Courtesy. Kindness. Respect. Copyright Infringement.
What happened to the simple act of asking for something that does not belong to you before you take? Courtesy, kindness, and respect no longer seem to exist. Instead, copyright infringement or theft seem to be the order of the day. Many young people claim they take from the Internet without permission because they don’t know they are supposed to ask – they claim ignorance! Yet, my silly and obviously antiquated belief is that if something is not yours, you should always ask for permission to use or take it. But so many ignore that concept, or perhaps they never learned it because their role models didn’t. Instead, they seem to believe that you do what you want, hurt whomever you want, create as much havoc as you want and if caught, ask for forgiveness later. What an entitled way to think!
Today’s copyright infringers are definitely from this school of thought. Knowingly or not, they help themselves to the IP (intellectual property) of others without asking permission or compensating the IP owner. If it’s on the Internet, it must be free for everyone to use…right?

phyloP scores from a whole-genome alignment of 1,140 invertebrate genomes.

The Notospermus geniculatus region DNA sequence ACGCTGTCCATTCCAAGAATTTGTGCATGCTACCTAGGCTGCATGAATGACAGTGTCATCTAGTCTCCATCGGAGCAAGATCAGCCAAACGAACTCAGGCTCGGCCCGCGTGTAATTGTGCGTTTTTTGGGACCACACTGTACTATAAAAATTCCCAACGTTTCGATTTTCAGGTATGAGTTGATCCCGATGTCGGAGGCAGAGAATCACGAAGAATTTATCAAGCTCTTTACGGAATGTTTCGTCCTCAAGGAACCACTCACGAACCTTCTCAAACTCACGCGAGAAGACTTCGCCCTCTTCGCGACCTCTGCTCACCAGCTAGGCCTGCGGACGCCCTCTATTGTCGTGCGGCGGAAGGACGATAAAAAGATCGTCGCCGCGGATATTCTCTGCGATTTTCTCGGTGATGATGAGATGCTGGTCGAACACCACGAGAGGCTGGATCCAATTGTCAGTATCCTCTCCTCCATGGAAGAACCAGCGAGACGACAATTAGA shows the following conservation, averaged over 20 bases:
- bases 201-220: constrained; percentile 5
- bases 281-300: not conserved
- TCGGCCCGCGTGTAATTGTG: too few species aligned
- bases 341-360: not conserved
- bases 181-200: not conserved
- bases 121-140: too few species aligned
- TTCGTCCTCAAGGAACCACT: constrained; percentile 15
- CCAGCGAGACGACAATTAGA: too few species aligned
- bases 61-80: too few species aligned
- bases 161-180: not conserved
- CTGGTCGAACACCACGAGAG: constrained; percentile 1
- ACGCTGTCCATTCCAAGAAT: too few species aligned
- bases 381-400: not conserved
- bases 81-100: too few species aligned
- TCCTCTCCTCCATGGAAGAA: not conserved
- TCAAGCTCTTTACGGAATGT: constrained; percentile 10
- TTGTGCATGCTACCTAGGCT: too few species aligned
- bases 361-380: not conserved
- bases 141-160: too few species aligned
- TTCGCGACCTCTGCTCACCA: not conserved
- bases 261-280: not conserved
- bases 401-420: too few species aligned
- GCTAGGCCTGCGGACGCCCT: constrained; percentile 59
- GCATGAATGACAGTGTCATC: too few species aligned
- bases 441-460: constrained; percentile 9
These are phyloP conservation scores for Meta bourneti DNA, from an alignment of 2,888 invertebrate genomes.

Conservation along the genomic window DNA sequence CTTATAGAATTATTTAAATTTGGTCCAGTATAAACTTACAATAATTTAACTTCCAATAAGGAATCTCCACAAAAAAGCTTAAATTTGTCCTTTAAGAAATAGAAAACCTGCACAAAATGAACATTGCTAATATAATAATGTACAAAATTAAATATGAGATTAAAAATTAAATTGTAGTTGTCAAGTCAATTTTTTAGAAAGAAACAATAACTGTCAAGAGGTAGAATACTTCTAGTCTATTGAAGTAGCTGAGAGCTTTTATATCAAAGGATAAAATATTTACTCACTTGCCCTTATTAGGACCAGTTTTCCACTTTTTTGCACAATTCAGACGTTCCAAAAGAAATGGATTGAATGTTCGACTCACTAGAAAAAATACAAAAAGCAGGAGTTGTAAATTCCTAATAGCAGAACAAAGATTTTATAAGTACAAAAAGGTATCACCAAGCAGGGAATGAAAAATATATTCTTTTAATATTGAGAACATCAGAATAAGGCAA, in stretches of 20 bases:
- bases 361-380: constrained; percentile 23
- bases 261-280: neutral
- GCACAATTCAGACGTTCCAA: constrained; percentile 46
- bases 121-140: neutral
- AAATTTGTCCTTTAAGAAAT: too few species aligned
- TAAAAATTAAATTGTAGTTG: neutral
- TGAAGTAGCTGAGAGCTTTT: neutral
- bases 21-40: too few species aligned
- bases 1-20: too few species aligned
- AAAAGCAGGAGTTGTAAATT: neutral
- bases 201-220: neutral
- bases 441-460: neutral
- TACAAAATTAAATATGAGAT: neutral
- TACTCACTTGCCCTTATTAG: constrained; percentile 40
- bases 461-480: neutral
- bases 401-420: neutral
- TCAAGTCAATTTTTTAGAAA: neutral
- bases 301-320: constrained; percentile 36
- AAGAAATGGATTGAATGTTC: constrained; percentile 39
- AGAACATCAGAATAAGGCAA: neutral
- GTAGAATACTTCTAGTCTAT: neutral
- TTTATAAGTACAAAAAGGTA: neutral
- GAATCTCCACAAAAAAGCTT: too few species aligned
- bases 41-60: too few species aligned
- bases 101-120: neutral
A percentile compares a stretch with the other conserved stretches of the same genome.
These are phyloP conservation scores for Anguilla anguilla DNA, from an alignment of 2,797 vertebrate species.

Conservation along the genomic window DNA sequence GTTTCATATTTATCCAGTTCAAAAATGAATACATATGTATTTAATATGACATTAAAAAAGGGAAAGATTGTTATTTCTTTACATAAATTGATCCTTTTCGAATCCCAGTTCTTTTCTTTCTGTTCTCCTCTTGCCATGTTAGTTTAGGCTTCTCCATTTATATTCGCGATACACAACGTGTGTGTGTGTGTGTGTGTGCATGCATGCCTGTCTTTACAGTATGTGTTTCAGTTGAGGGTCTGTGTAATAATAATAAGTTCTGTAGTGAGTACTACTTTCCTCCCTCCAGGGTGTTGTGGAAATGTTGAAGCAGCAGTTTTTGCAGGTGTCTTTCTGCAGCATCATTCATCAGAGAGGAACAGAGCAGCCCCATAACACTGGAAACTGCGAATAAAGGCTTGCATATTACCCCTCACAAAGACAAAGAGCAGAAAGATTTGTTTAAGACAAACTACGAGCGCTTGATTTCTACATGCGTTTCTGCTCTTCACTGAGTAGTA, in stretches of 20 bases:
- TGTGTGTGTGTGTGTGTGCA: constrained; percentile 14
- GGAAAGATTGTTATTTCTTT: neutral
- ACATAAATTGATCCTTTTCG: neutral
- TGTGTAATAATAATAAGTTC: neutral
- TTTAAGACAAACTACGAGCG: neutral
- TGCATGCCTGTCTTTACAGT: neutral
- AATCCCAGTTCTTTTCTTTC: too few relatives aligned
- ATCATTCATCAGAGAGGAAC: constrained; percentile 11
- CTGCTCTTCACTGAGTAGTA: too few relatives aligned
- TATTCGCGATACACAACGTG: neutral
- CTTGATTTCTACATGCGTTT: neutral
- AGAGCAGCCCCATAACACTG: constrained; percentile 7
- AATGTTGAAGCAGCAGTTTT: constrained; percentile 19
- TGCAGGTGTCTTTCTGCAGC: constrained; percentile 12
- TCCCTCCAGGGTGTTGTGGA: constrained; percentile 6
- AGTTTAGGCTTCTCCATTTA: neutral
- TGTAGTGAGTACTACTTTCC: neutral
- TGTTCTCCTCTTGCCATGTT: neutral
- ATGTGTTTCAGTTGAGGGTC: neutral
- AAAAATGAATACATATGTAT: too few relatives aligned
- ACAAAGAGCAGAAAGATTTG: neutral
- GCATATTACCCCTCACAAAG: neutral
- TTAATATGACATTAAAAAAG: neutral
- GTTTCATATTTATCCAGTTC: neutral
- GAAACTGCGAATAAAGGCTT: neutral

Wrong! You no more have a right to take and use IP on the Internet without permission than you do to take and use someone’s car without permission. The criminal penalties for using the car may be far greater, but the moral principle is the same. Sure, a person can get away with using other people’s property on the Internet easier that taking material objects. The Internet’s vastness makes it seem easy. There are millions of websites, Facebook and Twitter accounts out there, this person will never know I am using their IP without permission.
Whether we are speaking in moral or legal terms, the principle is the same. You don’t take other people’s things without asking permission! How much effort does it take to ask? But when these people are slapped with a copyright or trademark lawsuit or a cease and desist letter, they are surprised and often claim victimhood for themselves.
Yes, the Internet is a wonderful thing, but it’s not a bastion of anarchy where the moral and legal rules of society suddenly don’t apply. Just as there is an expectation that we respect other people’s material property, we must also respect the intellectual property of others.
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